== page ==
May Day Musings

So, it’s been an interesting winter/spring. I don’t know if the fact I still keep attempting to lay out plans, both long and short-term, despite the “plans never survive first contact with reality” adage that is an all-too-frequent reality, is persistence and stubbornness, or bordering on futility.

Running events actually went pretty close to plan, albeit with some major “not according to plan” weather interruptions. You know you’re in Arizona when, in the space of two months, the weather goes from hypothermia to heat stroke.


“but it hardly ever rains in the desert…”

I’m very pleased with how my running season went this time around. No major injuries, and conquering Crown King/getting that first 50k completion. My two major goals, and I managed both of them.

What I’m finding very interesting is the aftermath.

Trail running is definitely not my all-encompassing joy and passion the way riding is. I don’t actually like to train for running. I get a lot of satisfaction out of finishing a race, and I enjoy the social aspect, but I have a hard time mustering up a ton of enthusiasm for the idea of going out for a long training run by myself. For me, it tends to be more of a “put in the work or you’re not going to enjoy the outcome” type of mentality when it comes to training.

After giving it some thought, I don’t know if the idea of moving beyond the 50k distance really holds a ton of appeal. The idea of having to do way more training above and beyond what I did for CK has very little appeal. Maybe if I had easier access to trails, I would feel differently, but as it is now, it’s a lot of work for me to get to actual trails, and takes a lot of time. Because I do have to drive everywhere (to the barn, to trails), that alone eats into the time allotted for my “play time.” And there are other things in my life that mean more to me than running/moving up in ultra distances.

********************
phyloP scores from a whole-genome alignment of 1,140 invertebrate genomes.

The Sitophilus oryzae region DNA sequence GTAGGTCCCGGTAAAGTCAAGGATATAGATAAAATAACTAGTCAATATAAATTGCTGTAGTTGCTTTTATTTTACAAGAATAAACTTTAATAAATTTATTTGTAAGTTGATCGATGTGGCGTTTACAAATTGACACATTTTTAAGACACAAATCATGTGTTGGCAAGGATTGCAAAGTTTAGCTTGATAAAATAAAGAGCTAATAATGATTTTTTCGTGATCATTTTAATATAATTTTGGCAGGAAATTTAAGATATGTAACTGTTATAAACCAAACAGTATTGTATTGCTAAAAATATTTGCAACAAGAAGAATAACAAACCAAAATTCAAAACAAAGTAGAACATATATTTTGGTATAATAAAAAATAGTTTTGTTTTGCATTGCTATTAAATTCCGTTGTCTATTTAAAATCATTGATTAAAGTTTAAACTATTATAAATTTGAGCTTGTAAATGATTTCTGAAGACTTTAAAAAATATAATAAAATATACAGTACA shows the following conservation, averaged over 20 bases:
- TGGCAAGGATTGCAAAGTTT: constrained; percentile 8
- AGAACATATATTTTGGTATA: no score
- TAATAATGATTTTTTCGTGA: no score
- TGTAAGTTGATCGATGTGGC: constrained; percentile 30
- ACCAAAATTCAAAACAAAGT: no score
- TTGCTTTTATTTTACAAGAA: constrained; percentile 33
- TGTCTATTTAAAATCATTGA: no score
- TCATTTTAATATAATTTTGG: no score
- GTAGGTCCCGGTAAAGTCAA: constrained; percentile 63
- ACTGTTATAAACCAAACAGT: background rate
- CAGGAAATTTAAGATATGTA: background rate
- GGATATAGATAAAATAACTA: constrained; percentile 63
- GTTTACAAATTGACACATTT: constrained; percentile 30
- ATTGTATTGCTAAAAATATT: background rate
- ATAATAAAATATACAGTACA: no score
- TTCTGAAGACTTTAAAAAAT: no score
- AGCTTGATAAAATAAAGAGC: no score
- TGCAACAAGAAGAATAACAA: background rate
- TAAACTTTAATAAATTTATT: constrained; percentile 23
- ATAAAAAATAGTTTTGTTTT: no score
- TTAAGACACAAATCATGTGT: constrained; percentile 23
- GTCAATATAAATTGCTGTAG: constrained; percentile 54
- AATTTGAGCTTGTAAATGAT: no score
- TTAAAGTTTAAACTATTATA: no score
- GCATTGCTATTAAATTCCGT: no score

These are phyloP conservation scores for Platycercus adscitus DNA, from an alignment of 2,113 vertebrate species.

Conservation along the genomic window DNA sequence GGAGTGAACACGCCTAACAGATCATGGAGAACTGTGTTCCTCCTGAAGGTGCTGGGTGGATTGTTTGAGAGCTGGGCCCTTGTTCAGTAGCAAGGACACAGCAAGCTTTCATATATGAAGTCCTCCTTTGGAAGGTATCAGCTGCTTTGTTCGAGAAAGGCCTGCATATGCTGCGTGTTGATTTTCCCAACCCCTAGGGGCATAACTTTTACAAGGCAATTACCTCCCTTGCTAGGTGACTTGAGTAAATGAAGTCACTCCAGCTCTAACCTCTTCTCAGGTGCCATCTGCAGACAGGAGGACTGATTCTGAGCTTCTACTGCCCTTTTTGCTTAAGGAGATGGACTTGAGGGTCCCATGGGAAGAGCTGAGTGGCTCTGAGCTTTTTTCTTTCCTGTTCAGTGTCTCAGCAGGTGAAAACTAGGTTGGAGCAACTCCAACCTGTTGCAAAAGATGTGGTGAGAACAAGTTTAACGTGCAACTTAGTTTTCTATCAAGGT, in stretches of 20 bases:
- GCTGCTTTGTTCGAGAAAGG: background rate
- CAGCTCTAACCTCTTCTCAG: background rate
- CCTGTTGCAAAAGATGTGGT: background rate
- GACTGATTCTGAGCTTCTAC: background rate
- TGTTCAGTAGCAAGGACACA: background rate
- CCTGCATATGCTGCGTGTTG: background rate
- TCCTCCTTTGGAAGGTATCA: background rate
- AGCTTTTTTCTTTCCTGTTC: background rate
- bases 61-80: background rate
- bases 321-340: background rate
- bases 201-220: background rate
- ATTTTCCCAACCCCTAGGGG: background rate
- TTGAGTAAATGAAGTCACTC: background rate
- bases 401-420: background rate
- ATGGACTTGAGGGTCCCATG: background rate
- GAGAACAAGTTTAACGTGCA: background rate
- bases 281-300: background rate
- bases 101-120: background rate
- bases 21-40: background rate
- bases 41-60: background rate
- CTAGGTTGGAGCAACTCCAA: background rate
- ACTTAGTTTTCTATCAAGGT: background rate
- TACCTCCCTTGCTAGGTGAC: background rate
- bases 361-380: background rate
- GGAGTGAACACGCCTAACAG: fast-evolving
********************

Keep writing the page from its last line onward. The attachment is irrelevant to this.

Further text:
(However, as long as I have the dogs, I will always be doing some degree of running, because that’s the fastest way to happy terriers.)


Comparing that to riding, there’s been very few times where I haven’t felt like riding. Especially if I’m on a good horse that I really like, the training and conditioning doesn’t feel like a chore or something that “has” to be done. It’s something I truly enjoy. (I always keep in mind Julie Suhr’s advice that “If you don’t enjoy the conditioning process, this is not the sport for you.”)

And it’s a good thing, too, since that tends to be the area in which all attempts at planning completely fall apart. If I didn’t love it so much, this would probably be an exercise in frustration/futility.

To whit: I was supposed to ride Liberty at the Bumble Bee ride two weekends ago. (Normally scheduled for January, but massive amounts of rain pushed it into April.) However, vehicle problems (NOT mine this time) prevented her from making it to the ride. I swear this ride is jinxed for me. Not once have I actually ridden it and finished.

Bumble Bee, A History:

  • Year One: Didn’t have a horse to ride, so volunteered.
  • Year Two: Liberty and I went overtime on the 25.
  • Year Three: My suburban engine blew up a week before the ride and I wasn’t going anywhere.
  • Year Four: Lameness pull after the first loop of the 25 on Liberty.
  • Year Five: Vehicle problems that prevented Liberty from being brought down for me to ride.

So, since I was already there, with all my stuff, I begged a bed off of friends for the night, and volunteered on ride day.

Not what I had planned, but I still had a good time, and felt right at home again with my endurance tribe. I once again landed my “master timer” job, which, aside from vet scribing, is one of the things I really like doing. I’m very organized, so the “keeping track of things” element of it is right up my alley, and apparently I can be quite bossy/direct when it comes to making sure the process runs smoothly.

Meanwhile, with the weather warming up, the pony is quite happy. Winter coat is shed out and she’s working on baldifying herself for the summer. Warm weather also = explosive hoof growth, so never mind that I trimmed her three weeks ago…by the time I got down to the barn this past weekend, it looked like eight weeks had gone by.